noun, plural in·iq·ui·ties.
Origin of iniquity
Examples from the Web for iniquity
He stormed legendary spots like Palladium and Tunnel, and turned them into strobe-lit dens of iniquity.The Party Monster Lives For the Applause: Michael Alig’s Second Act|Caitlin Dickson|February 28, 2014|DAILY BEAST
He read Borges and admired him, but the title of The Universal History of Iniquity gave him an immediate jolt.
Residents of South Carolina divorce at a rate twice as high as for that den of iniquity, Washington, D.C.Marianne Gingrich Interview Casts Doubts on Newt’s New Image|Margaret Carlson|January 20, 2012|DAILY BEAST
The guerrillas also attacked the hotel, he says, because it was a den of iniquity in the eyes of the puritanical insurgency.
A cynic might question the use of religion as a landing pad when one is tumbling from a place of power into the abyss of iniquity.
The whole of this mystery of iniquity is called the reason of state.
Conscience had been bribed into acquiescence, and the iniquity thrived.History of the Negro Race in America From 1619 to 1880. Vol 1|George W. Williams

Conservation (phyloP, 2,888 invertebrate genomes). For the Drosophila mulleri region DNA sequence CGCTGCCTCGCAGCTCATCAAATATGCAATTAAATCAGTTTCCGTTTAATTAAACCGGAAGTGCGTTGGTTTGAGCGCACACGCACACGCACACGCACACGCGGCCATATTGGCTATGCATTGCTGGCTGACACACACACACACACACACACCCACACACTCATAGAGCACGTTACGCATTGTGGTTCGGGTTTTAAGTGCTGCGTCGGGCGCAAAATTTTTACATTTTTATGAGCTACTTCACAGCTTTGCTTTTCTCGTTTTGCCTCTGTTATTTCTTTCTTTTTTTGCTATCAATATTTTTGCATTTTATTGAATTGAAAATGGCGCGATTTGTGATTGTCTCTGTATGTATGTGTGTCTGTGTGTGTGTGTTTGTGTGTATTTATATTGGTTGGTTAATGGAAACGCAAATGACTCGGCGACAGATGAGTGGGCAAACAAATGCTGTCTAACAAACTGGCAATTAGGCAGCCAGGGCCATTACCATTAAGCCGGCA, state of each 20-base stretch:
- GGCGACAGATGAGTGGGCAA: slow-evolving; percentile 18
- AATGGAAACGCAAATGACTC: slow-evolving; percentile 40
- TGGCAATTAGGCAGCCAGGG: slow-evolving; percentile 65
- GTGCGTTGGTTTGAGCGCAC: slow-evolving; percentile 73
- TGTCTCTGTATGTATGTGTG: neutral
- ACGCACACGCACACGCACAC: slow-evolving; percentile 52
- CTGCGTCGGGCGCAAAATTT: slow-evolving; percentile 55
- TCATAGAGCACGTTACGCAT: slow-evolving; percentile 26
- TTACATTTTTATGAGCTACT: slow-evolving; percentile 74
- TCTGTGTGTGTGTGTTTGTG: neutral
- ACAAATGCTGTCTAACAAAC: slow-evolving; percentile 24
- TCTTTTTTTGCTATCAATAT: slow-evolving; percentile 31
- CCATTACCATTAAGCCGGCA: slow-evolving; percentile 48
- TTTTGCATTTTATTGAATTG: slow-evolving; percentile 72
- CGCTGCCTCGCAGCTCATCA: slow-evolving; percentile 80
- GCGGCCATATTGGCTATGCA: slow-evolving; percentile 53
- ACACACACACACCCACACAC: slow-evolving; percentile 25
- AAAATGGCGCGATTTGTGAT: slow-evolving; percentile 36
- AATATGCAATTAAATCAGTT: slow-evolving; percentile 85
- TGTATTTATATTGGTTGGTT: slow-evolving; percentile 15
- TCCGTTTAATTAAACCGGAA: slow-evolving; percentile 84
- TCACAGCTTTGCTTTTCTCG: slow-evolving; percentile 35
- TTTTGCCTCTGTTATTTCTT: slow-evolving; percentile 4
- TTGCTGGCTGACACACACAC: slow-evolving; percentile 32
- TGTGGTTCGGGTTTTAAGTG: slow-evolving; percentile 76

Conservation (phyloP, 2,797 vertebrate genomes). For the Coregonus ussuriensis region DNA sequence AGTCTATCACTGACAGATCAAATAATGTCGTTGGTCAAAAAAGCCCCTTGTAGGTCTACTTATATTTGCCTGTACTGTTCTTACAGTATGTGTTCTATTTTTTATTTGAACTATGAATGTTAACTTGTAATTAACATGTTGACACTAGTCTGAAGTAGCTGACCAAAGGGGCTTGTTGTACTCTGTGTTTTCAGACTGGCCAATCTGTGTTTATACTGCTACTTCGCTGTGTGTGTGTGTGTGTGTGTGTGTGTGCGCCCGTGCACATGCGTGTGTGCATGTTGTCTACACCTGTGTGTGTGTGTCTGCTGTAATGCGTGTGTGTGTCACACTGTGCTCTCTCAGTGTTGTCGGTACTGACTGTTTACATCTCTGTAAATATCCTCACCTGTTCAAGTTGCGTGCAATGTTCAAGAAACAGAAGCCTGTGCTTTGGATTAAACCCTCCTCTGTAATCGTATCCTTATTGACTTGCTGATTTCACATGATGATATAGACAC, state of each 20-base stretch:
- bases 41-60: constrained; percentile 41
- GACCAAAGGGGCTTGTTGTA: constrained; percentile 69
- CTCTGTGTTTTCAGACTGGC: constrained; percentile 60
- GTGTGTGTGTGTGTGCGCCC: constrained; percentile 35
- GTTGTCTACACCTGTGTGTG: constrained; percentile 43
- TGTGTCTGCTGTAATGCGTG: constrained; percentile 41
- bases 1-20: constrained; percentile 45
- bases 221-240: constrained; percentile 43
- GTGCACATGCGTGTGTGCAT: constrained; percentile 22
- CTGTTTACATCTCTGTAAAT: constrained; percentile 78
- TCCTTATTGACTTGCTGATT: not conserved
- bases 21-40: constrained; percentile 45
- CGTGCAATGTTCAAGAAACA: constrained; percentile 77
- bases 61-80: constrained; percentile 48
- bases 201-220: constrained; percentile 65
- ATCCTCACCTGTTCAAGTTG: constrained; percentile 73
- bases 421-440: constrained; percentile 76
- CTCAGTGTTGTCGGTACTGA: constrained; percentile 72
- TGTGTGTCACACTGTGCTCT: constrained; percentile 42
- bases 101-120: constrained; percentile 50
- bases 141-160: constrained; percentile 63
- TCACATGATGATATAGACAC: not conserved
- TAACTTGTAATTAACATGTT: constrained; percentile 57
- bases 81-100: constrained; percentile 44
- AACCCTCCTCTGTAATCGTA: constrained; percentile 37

The priests of the world cloak their iniquity by saying there is no more revelation.Wilford Woodruff|Matthias F. Cowley
They were born in sin and shapen in iniquity, and in sin did their mothers conceive them.Flowers of Freethought|George W. Foote
Thus they secretly, though perhaps unwittingly, "rejoice in iniquity."A Practical Directory for Young Christian Females|Harvey Newcomb
British Dictionary definitions for iniquity
noun plural -ties
Word Origin for iniquity
Word Origin and History for iniquity
c.1300, "hostility, malevolence; a hostile action," from Old French iniquité "wickedness, unfavorable situation," from Latin iniquitatem (nominative iniquitas) "unequalness, unevenness, injustice," noun of quality from iniquus "unjust, unequal; slanting, steep," from in- "not" (see in- (1)) + aequus "just, equal" (see equal). For vowel change, see acquisition. Meaning "evil, wickedness" is from late 14c.